Vet Tech School in Kentucky: Becoming a Vet Tech
Kentucky veterinary facilities employ animal lovers with varying credentials. Those who wear the title “Licensed Veterinary Technician” have had depth and breadth to their training. Kentucky licenses its veterinary technicians, and the standards for LVT are set high. The state does not have an alternative path to licensure. Prospective veterinary technicians must complete formal education programs approved by the American Veterinary Medical Association.
Unlicensed individuals may work as assistants. Prior or concurrent experience as a veterinary assistant can prove very useful and may give students an advantage. But the individual will need education at at least the associate’s level.
Two-year vet tech programs are career focused, consisting primarily of animal- and vet-related coursework. Kentucky is unusual in that it offers as many bachelor’s options as associate ones. There’s no shortage of educational opportunity!
Vet Tech Schools in Kentucky
There are three accredited in-state programs. The American Veterinary Association also accredits distance programs. Students can complete most coursework online but must spend time in a veterinary facility. The Kentucky Veterinary Technician Association lists among its resource an online program in a neighboring state; they state that it can be an attractive option for individuals who are currently working as veterinary assistants.
Morehead State University gives students two options: an Associate of Applied Science or a Bachelor of Science. Morehead is fully accredited; it received its initial AVMA accreditation back in 1977, not so long after the organization began accrediting vet tech programs. Students can expect a selective admission process. They are required to have 120 hours of work experience before formal admission to the program.
Murray State University offers a four-year degree program, fully accredited by AVMA. The university offers a pre-veterinary track through the same school of agriculture. Both are housed in a farm complex equipped with laboratories, kennels, a pharmacy, and a surgical suite. Veterinary technology students and pre-vet students can participate together in the Veterinary Technology/ Pre-Vet Club as well as in classes.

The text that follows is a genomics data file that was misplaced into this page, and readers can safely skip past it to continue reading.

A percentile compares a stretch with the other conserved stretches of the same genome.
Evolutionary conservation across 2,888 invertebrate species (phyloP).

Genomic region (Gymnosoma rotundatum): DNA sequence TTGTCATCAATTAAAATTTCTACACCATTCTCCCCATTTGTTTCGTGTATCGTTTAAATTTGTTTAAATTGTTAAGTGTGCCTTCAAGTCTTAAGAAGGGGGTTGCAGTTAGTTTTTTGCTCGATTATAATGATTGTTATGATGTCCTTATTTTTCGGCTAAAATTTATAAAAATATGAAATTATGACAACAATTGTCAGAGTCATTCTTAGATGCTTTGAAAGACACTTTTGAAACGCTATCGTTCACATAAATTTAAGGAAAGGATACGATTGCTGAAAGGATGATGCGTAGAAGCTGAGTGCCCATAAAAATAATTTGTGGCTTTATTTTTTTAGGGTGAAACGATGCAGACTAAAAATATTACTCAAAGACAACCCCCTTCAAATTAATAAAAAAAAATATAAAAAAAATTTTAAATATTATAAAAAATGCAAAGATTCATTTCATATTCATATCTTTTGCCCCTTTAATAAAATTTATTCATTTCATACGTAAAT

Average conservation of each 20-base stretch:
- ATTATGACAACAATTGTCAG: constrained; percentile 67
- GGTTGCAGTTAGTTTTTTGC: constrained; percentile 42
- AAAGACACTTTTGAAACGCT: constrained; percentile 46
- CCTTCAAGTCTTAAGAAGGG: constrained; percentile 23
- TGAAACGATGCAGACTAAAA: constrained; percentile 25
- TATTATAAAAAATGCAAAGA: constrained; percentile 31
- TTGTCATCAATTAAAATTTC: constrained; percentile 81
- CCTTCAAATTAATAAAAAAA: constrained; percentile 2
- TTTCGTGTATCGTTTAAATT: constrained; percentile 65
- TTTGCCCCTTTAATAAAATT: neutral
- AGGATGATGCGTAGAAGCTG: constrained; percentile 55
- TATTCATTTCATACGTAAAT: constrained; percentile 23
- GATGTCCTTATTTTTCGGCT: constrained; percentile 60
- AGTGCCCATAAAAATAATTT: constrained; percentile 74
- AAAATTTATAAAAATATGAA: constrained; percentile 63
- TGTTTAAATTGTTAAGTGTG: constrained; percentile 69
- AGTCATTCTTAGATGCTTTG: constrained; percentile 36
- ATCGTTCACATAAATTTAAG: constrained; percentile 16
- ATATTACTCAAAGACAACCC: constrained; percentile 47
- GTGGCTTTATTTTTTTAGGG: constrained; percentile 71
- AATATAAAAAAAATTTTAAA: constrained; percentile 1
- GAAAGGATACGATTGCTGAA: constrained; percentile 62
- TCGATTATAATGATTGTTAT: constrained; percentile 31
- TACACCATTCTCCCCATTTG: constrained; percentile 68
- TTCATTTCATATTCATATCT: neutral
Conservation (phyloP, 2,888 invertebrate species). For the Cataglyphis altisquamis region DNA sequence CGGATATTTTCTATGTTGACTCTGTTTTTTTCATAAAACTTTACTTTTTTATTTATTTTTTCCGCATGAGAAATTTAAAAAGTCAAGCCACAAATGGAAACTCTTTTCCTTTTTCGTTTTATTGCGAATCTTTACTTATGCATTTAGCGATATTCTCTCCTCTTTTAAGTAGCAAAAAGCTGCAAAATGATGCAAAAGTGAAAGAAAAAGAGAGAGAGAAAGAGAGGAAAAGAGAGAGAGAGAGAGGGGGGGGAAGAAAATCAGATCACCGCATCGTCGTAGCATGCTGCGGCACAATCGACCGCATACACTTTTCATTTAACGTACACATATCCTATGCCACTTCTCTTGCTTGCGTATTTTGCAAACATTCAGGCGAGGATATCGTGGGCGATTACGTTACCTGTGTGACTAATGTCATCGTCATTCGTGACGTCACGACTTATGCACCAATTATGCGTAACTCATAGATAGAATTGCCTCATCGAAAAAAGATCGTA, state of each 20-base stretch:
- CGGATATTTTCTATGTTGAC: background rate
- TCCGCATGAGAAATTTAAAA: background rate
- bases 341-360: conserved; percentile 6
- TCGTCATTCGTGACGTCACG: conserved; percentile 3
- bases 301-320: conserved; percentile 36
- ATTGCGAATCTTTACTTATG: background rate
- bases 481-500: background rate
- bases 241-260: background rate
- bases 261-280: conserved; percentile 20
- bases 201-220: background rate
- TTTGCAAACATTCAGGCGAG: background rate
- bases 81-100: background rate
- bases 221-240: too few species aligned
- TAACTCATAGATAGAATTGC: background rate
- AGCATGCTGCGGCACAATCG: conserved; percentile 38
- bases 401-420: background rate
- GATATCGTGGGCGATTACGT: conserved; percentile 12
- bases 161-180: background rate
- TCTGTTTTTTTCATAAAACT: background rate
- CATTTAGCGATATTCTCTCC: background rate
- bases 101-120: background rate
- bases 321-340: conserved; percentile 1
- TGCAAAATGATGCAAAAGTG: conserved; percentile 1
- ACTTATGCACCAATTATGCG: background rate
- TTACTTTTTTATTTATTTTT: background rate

Owensboro Community and Technical College received initial accreditation in 2015. The school offers a two-year associate’s program.
Becoming a Kentucky LVT
A prospective Kentucky LVT will begin the journey by meeting prerequisite and application requirements for his or her chosen AVMA-accredited school. Accredited schools are listed on the AVMA website (https://www.avma.org/ProfessionalDevelopment/Education/Accreditation/Programs/Pages/vettech-programs-all-programs-list.aspx).
Licensure as an LVT also depends on achieving a passing score on the Veterinary Technician National Exam (VTNE). This is administered by the American Association of Veterinary State Boards (AAVSB). The prospective LVT will submit an application to the Kentucky Board of Veterinary Examiners.
Kentucky LVTs renew annually. One purpose is to confirm that continuing education requirements have been met.
Vet Tech Employers in Kentucky
The majority of veterinary technicians nationwide work with small animals. However, vet tech programs prepare students for work with a variety of animal populations. One will find some large animals in parts of Kentucky, including some fine horses. Park Equine Hospital was among the vets advertising in 2019. They sought someone with a lot of experience handling horses, even if the experience was in something other than a veterinary technician role.
Not all vet techs work for traditional veterinary facilities. Morehead University reports that various work settings are possible, including humane societies/ organizations, governmental agencies, and organizations that carry out biomedical research or engage in wildlife management.
Employers are indeed diverse. One 2019 Frankfort job ad was placed by the US Department of Agriculture; they sought a veterinary technician to do export certification. A veterinary clinical diagnostic laboratory, meanwhile, sought a vet tech or other qualified professional to work as a laboratory technician or technologist.
Kentucky Veterinary Facilities
The following are among the many Kentucky veterinary facilities that utilize technicians:
• St. Matthew’s Animal Clinic in Louisville
• Springhurst Animal Hospital in Louisville
• Metropolitan Veterinary Specialists in Louisville
• Sheabel Veterinary Hospital in Lexington
• Gainesway Small Animal Clinic in Lexington
• Bellevue Animal Hospital
• Veterinary Medical Center of Independence/ Veterinary Medical Center of Fort Thomas
Quite a few major animal hospital networks and chains have entered the Kentucky market. One will find VCA, Banfield, BluePearl, PetIQ, and MedVet. MedVet and BluePearl are both known for specialty veterinary services.
Salary and Career Outlook
The Bureau of Labor Statistics reports the 2018 average Kentucky veterinary technician salary as $32,450; this is based on an hourly figure of $15.60. Those at the 10th percentile made just $18,490, but those at the 90th percentile made $48,690.
The job concentration is relatively high in the Lexington metropolitan area.
Kentucky’s veterinary technician occupation has been projected to see 20.5% growth between 2016 and 2026 – this is right around the national average for this in-demand profession.
Vet Tech Student and Professional Resources
The Kentucky Board of Veterinary Examiners is the state’s licensing authority (http://www.kybve.com/prerequisite-for-licensure.html). The Board can be reached at ‘Vet at ky.gov’ or 502-782-0273. Applications are available for download from the Board website.
The Kentucky Veterinary Technician Association, a professional organization, serves as an additional resource (https://kyvta.org). Membership is free to veterinary technology students.